On the altitude front, we lost one guy who could not make today’s trip and another looked very peaked but trooped on. We all keep checking in with each other to see how we feel. I feel odd when I go into the sacred rooms where there is burning incense, it bothers either my lungs or my heart, I’m not sure. I feel very dried out all the time.

Today was a very full day. I’m exhausted.

Here's where we were today in Google Earth.


First Day in Tibet

With great excitement we gathered at 5am for the early flight to Lhasa, Tibet. I can’t believe we’re actually getting to go. I have taken acetazolemide for altitude sickness, about half of us have, and the other half thought they’d brave it out and then once in China decided to get some Chinese herbs for altitude sickness. We’re thinking the Western medicine won this round.

Latitude 29°17'39.32"N, Longitude 90°54'37.72"E

We arrived in Lhasa Airport which is really in Gonggar about 60km outside of Lhasa. It’s easy to see why they placed the airport there when you look at it in Google Earth; the airport is in a fairly wide river valley. It is pretty straight and the planes have plenty of room for take-offs and landings. There are no large flat areas to put an airport in Lhasa. I was told that the bus trip used to be about four hours (over 100km) but they ‘found a short cut.’ What they did was blast a straight tunnel right through the mountain. That’ll do the trick.

Two Tibetan tour guides met us at the airport. The Young Tour Guide gave us an overview of some interesting facts about the Plateau, like all major rivers in Asia originate in Tibet. There’s no birth control in the countryside and families have four and five children, but in the cites families are smaller, like 2 children each. There are no grave yards to be seen, there are Sky Burials, which can be expensive, so there are Water Burials for the poor. There are Earth Burials for criminals, and there are Spirit Burials for the sub-Lamas and monks.

We were told to not take pictures of the military or ‘we would have a problem.’

The geology is incredible. Though Lhasa is over 3600 meters above sea level, the surrounding mountains jut up quite high and form a jagged rim around the valley. There are no trees on these mountains and this is indicative of rapid uplift and lack of a wet enough environment to produce soil. The lack of soil is a big reason why the Tibetans do the Sky Burials, there’s no ground to bury people in. Actually, the mountains remind me of those in Nevada and Utah, with just scrubby, low brush and easy to read geology.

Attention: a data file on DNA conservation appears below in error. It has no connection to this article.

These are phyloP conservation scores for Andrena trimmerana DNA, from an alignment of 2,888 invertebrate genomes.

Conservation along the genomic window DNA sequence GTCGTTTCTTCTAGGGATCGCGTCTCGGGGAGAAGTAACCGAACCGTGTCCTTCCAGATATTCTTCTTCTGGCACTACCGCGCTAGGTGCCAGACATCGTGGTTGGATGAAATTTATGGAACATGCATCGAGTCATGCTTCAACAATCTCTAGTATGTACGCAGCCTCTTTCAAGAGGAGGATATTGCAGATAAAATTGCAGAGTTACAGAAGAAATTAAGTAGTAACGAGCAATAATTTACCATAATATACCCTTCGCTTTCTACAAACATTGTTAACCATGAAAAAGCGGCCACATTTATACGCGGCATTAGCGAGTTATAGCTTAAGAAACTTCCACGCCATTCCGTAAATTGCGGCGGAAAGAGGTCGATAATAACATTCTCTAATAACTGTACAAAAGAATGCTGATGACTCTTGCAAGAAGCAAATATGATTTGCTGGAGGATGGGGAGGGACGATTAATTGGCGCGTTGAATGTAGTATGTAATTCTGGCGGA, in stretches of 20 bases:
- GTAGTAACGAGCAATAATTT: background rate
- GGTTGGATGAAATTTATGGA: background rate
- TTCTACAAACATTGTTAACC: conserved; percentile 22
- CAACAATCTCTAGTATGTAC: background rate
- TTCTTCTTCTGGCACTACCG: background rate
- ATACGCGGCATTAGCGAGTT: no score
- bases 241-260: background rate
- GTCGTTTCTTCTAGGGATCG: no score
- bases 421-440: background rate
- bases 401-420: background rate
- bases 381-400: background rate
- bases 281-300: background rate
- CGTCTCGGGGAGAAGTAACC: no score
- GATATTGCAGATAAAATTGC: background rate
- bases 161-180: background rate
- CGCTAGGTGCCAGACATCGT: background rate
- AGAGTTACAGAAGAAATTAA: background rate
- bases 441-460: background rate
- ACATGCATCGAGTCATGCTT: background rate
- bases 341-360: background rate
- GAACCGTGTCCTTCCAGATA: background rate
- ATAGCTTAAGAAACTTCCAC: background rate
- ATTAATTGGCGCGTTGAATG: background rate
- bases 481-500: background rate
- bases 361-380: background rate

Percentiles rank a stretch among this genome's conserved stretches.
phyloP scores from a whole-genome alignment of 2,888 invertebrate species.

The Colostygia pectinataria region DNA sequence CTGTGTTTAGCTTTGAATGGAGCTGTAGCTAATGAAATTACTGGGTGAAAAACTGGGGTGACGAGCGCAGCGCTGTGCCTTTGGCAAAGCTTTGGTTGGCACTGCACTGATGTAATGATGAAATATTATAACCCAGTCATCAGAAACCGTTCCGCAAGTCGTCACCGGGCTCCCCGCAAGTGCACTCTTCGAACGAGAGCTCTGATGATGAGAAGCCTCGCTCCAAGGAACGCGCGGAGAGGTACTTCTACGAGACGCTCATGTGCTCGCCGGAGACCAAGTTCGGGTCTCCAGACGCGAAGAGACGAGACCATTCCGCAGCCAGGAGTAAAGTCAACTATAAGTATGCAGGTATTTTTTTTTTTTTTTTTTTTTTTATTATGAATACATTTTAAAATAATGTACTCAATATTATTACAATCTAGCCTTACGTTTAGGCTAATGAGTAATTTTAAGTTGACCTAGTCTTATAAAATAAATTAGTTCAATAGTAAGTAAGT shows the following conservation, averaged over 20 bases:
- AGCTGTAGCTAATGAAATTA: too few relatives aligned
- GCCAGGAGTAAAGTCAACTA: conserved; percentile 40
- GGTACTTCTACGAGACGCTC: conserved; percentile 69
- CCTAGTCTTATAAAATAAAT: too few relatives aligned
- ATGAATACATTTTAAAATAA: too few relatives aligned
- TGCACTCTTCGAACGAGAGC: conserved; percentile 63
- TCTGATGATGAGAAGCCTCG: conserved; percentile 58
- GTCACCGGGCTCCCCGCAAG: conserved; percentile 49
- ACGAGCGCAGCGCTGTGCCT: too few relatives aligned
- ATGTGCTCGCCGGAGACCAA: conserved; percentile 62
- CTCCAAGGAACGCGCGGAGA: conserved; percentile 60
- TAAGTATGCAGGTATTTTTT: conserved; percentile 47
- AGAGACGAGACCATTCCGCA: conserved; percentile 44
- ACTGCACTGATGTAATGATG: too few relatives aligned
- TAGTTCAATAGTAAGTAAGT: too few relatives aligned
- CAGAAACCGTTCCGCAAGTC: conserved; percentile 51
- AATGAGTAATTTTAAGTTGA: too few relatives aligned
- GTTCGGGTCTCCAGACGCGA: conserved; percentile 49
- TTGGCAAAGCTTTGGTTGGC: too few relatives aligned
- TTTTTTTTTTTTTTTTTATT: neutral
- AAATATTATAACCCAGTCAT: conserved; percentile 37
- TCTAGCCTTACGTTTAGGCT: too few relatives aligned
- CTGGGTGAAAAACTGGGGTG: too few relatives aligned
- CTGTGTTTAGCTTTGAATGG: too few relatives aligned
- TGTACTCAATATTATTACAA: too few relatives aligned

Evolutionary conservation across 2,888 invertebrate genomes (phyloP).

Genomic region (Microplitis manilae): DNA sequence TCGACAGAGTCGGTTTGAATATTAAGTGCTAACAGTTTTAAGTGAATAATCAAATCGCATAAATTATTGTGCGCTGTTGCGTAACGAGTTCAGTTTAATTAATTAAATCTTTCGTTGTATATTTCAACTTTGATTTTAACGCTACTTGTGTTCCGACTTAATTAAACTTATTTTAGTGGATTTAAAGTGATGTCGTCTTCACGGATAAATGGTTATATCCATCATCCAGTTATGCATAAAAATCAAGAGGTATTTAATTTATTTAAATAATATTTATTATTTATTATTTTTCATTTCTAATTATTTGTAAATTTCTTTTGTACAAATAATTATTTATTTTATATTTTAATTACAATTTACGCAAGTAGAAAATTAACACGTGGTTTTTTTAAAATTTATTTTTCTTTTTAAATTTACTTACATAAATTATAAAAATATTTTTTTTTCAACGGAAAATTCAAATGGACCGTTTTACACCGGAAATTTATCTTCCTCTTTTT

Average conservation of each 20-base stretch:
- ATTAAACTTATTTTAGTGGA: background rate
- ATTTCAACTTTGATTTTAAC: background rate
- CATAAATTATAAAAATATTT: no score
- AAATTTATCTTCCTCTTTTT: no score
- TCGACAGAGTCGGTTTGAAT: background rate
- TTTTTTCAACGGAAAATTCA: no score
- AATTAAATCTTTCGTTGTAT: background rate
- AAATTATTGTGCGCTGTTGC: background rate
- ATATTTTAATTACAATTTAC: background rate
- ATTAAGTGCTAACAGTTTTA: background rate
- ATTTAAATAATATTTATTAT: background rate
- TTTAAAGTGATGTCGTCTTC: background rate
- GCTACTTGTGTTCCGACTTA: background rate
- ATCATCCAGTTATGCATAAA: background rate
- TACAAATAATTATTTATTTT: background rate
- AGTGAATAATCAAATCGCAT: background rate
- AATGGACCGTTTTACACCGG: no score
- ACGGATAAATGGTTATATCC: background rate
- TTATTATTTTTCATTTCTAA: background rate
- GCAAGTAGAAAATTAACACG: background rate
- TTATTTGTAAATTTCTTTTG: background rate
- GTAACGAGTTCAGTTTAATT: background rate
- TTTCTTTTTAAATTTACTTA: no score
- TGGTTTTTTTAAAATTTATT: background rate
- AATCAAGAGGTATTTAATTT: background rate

Once we got into Lhasa, we had a nice lunch at a hotel. The food was very mild compared to the Sichuan fare I was used to, but it tasted really good. I was prepared for the worst because our guides made the Tibetan food out to be so horrible you had to go out and buy extra snacks just to stay alive. I don’t know if we will have a food shortage problem.

Latitude 29.659802, Longitude 91.088817, Altitude 3,627 meters (11,900 feet)

Arrived at the Tibet Hotel. It’s not too beautiful on the outside, but inside, in our room, it is just dandy. Very clean and comfortable and the view is amazing. Plus the Lhasa air is so fresh and clean. As usual, I’ll write about the experience on Tripadvisor rather than here.

Against the wishes of the tour operator, we took a little nap. He thought it would be best if we just stayed awake to acclimate to the higher altitude but many of us were really tired and sleep was all we could do. Plus we have a big day tomrrow. But after that short nap, we took a walk to see what was in the neighborhood. We found an interesting array of street vendors, all selling what looked like the exact same things in about hundred spots on carts and on blankets laid out on the sidewalk. All had the same approach to lure us over using a few English phrases. But we bought some cool stuff, took some pictures of the beautiful children and had fun.


Drove Back to Chengdu

We drove back to Chengdu and stayed in my favorite simple hotel, the Tianfu Sunshine Hotel. Had the rest of the day to ourselves so we shopped for snacks (in case we couldn't get any in Tibet or on the train) and had another amazing Thai massage. We have a wake up call for 5am to catch an early flight to Tibet. Don't know if we'll get internet service like we've had thus far.


Going to Emeishan

Gathered at 8:30am to take a bus ride up to Emeishan (Mount Emei). A very queasy-making windy road up the mountain. We made it to a cable car spot and took it to ‘close’ to the top of the mountain. There was then another stroll up the mountain where we saw ‘wild’ macaques monkeys hanging out in the trees. They were like our squirrels at Vassar, cute but not too trustworthy. It was pretty amazing to see monkeys, though.

Latitude 29.522793, Longitude 103.335935, Altitude 3,046 meters (9,993 feet)